Outer Rocky Shores of the Mowanbini Archipelago, Devonian Reef Complex, Canning Basin, Western Australia

Johnson, Markes E. & Webb, Gregory (2007) Outer Rocky Shores of the Mowanbini Archipelago, Devonian Reef Complex, Canning Basin, Western Australia. The Journal of Geology, 115(5), pp. 583-600.


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The Oscar Range in Western Australia's Canning Basin features inliers of folded Paleoproterozoic quartzite, quartzitic conglomerate, and phyllite that formed islands during the Late Devonian. Undisturbed strata of the Pillara Limestone (Upper Devonian, Frasnian Stage) surround individual paleoislands that rise above the former seabed with a maximum topographic relief of 90 m. On average, the Mowanbini Archipelago (aboriginal name for the Oscar Range) lies 15 km off the granitic and metamorphic mainland represented by the Kimberley Block to the north. Devonian facies on outer rocky shores were studied at three localities near the southeast end of the Oscar Range. At the west end of the study area, a Devonian reef margin sits unconformably on Paleoproterozoic phyllite, but to the east, the reef is separated from rocky shores by a wide lagoon. Massive clast-supported conglomerate and sandstone beds interfinger with backreef carbonates where the reef is closest to land. Across the lagoon 2.5 km eastward, differential erosion between steeply dipping quartzite layers interbedded with softer phyllite resulted in low sea stacks, or skerries. Tabular quartzite cobbles and quartz sand were shed by the skerries as a unidirectional apron of "breccia" under shoal water conditions. Nearby offshore stromatoporoid thickets reflect growth orientation aligned with paleocurrents compatible with the breccia apron. On a smaller island 2.5 km farther east, lateral transport of debris from a quartzite shore to a contiguous phyllite sector of the coast conforms to the same pattern of water circulation. Overall, the physical geography of outer rocky shores in relation to the lagoon and barrier reef suggests that waves crashed over the reef to energize a longshore current that moved west to east at one end of the Oscar Range. A rapid rise in sea level probably promoted the burial and preservation of the Mowanbini Archipelago, characteristics shared with other examples of quartzite paleoislands that date from Cambrian to Cretaceous times.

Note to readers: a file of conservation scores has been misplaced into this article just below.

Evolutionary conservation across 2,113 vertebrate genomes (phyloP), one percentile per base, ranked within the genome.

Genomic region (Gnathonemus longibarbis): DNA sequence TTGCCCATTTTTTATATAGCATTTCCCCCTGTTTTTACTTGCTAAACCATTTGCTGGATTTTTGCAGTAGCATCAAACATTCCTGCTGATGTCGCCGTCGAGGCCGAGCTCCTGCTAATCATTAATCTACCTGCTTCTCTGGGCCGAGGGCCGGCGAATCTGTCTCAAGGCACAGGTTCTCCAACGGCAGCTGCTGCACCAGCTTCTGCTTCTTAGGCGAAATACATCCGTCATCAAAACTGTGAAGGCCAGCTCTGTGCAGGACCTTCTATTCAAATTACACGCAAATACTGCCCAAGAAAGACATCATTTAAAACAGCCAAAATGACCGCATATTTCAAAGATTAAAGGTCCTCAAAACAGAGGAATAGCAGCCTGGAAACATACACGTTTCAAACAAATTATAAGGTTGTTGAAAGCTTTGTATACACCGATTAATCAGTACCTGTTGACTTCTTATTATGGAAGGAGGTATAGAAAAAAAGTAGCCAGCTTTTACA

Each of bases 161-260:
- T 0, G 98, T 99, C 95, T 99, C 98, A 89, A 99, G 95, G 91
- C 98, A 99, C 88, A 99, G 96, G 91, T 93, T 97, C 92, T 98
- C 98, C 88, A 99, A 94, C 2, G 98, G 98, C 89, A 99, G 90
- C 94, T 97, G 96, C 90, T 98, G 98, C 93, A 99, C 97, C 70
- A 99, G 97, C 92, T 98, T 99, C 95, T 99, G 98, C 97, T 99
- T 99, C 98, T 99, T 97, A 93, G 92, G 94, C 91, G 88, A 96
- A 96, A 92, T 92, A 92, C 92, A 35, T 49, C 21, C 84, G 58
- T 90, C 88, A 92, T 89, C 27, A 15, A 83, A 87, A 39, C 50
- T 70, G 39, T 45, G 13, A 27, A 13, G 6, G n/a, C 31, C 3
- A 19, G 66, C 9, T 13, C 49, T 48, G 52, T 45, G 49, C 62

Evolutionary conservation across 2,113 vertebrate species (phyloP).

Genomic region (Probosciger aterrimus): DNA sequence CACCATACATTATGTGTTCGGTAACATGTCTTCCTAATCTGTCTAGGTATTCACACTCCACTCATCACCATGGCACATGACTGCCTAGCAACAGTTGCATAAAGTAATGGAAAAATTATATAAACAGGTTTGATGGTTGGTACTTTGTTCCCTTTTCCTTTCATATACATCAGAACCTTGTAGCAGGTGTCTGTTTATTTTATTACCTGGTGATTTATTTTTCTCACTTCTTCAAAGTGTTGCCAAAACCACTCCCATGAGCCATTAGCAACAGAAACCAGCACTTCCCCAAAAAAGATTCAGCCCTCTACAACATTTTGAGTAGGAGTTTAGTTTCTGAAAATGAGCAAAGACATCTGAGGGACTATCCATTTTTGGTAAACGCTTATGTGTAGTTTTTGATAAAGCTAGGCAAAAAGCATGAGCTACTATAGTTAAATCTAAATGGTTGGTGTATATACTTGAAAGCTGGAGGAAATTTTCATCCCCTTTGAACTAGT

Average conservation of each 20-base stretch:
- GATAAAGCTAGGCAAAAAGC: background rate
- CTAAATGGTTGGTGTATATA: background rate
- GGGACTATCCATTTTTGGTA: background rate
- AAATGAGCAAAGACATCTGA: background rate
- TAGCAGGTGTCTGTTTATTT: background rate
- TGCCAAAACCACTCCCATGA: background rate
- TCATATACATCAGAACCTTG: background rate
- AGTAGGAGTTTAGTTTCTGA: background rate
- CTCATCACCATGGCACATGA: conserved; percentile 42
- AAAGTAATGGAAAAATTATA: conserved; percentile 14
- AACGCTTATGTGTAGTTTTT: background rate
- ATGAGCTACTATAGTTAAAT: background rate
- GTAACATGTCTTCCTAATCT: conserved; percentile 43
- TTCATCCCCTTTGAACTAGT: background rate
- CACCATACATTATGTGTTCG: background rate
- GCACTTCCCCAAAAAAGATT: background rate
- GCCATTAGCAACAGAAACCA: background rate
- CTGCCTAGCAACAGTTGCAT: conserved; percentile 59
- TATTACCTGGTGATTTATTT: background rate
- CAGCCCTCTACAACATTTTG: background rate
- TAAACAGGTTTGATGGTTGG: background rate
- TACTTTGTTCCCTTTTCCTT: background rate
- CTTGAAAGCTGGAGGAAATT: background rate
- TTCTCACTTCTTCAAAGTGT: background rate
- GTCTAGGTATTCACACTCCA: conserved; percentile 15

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ID Code: 14230
Item Type: Journal Article
Refereed: Yes
DOI: 10.1086/519779
ISSN: 0022-1376
Subjects: Australian and New Zealand Standard Research Classification > EARTH SCIENCES (040000) > GEOLOGY (040300) > Sedimentology (040310)
Divisions: Past > QUT Faculties & Divisions > Faculty of Science and Technology
Copyright Owner: Copyright 2007 University of Chicago Press
Copyright Statement: Reproduced in accordance with the copyright policy of the publisher.
Deposited On: 30 Jul 2008 00:00
Last Modified: 20 Mar 2015 05:02

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